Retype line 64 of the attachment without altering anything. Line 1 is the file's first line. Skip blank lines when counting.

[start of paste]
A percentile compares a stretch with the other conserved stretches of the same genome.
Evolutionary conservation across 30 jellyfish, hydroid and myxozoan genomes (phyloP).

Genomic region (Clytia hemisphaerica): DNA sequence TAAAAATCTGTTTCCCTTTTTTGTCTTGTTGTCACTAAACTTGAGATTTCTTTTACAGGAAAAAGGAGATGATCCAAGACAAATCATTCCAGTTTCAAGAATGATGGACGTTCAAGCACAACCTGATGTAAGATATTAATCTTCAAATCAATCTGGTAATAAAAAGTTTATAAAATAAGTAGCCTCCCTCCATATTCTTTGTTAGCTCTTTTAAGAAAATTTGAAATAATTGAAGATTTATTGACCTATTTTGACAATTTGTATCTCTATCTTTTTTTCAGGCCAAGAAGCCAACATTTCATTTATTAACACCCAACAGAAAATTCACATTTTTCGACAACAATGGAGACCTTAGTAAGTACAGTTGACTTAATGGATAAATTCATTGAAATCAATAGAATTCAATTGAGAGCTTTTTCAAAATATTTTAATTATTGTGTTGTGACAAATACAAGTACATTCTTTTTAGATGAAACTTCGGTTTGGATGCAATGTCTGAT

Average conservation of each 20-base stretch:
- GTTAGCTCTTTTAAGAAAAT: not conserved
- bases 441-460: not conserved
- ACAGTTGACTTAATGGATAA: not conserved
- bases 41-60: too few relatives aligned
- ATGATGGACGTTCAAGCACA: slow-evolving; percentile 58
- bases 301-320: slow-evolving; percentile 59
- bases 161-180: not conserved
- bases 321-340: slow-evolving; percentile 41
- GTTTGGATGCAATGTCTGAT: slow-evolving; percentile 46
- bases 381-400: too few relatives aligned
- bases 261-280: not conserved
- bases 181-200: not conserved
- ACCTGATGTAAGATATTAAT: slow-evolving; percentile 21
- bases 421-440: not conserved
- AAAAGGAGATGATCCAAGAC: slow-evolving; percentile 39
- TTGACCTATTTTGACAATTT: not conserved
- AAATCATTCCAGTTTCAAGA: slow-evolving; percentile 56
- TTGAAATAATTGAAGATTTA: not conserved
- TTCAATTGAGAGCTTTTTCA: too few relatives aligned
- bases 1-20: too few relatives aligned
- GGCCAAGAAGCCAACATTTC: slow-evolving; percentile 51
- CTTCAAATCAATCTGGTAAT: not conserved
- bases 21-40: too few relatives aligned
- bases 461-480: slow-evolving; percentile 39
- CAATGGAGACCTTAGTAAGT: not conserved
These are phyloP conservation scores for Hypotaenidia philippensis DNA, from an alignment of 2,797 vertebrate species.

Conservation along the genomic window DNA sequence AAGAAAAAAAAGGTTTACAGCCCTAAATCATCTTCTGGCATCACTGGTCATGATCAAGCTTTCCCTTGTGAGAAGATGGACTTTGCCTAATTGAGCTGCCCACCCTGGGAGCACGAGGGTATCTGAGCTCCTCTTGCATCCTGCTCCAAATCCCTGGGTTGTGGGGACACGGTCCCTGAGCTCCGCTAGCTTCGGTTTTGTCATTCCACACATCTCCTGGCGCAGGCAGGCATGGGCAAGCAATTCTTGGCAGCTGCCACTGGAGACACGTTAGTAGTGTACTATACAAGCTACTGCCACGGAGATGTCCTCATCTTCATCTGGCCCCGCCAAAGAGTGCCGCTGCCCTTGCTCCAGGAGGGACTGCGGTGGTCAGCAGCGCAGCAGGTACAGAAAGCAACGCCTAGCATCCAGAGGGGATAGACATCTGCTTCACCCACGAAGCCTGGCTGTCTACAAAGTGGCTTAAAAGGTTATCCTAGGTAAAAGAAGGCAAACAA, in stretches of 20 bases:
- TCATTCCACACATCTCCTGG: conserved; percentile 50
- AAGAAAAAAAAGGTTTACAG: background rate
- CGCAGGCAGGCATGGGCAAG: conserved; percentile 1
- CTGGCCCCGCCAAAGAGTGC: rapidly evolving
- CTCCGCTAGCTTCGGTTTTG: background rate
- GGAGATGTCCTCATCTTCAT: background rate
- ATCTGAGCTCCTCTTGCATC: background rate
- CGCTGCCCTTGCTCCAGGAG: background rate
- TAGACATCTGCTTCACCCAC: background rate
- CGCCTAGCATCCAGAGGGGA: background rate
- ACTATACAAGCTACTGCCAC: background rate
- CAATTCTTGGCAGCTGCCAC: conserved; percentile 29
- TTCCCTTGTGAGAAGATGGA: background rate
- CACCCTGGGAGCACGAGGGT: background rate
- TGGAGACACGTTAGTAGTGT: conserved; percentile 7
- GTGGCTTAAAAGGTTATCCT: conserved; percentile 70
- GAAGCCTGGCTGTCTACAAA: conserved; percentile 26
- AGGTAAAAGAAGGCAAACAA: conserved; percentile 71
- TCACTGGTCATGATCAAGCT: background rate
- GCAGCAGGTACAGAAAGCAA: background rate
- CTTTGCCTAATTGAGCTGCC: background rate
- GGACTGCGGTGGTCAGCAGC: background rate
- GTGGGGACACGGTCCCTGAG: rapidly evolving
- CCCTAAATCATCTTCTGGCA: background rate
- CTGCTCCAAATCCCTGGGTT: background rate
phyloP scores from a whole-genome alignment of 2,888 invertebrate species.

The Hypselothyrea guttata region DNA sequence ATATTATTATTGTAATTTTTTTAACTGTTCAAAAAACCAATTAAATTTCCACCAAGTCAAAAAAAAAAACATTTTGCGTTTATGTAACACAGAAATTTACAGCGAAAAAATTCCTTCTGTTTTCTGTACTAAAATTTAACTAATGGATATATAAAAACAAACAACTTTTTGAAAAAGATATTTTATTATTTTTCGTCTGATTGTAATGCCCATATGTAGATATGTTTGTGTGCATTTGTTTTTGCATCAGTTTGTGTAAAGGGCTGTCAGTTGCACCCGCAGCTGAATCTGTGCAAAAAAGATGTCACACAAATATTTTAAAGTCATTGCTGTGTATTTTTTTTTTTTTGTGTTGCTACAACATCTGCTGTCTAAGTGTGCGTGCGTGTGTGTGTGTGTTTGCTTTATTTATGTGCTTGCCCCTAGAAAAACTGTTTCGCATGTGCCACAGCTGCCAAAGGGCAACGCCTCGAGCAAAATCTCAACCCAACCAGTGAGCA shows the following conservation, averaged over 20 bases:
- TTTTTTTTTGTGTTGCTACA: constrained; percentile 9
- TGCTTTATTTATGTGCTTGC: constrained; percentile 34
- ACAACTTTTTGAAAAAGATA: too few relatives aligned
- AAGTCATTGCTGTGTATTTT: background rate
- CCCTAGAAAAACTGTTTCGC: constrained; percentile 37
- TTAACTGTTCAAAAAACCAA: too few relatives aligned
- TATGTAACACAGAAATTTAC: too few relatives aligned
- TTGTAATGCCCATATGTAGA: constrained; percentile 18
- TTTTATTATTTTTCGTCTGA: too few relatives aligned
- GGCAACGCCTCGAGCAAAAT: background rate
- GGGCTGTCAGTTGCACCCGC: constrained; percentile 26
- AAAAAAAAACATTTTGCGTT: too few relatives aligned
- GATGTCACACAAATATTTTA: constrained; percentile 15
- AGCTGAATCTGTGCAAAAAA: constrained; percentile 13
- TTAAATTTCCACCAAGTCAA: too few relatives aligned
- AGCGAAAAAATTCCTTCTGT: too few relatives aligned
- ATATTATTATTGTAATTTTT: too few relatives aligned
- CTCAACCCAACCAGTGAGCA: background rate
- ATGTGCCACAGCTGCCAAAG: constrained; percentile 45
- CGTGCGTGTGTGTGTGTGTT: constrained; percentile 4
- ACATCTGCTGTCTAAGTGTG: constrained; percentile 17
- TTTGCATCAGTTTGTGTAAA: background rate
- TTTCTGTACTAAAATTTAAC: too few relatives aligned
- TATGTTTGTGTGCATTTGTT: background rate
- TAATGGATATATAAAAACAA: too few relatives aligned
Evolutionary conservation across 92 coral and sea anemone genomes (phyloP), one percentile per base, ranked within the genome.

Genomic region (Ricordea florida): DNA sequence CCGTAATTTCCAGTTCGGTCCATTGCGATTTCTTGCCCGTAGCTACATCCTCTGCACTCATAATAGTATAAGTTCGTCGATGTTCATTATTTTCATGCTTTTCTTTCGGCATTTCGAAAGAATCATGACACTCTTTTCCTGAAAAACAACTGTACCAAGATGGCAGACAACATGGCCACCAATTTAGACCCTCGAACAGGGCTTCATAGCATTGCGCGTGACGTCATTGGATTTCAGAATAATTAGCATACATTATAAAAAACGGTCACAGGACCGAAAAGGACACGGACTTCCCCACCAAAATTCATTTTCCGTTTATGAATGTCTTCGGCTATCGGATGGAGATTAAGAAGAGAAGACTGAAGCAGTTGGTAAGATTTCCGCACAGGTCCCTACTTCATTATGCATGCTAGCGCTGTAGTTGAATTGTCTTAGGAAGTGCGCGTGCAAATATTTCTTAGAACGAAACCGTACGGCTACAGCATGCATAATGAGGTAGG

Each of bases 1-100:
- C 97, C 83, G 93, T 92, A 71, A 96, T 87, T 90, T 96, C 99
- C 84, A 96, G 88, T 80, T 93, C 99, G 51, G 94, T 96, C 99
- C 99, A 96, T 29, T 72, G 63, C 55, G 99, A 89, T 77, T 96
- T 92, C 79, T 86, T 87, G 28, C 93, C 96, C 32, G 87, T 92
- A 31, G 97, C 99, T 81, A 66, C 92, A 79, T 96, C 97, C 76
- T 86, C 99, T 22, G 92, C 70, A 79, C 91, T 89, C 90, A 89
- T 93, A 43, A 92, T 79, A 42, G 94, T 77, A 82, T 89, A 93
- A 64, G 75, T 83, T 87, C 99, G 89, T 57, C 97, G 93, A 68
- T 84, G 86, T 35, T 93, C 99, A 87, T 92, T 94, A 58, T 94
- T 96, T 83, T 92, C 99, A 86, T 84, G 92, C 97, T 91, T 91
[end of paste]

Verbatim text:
- TTAACTGTTCAAAAAACCAA: too few relatives aligned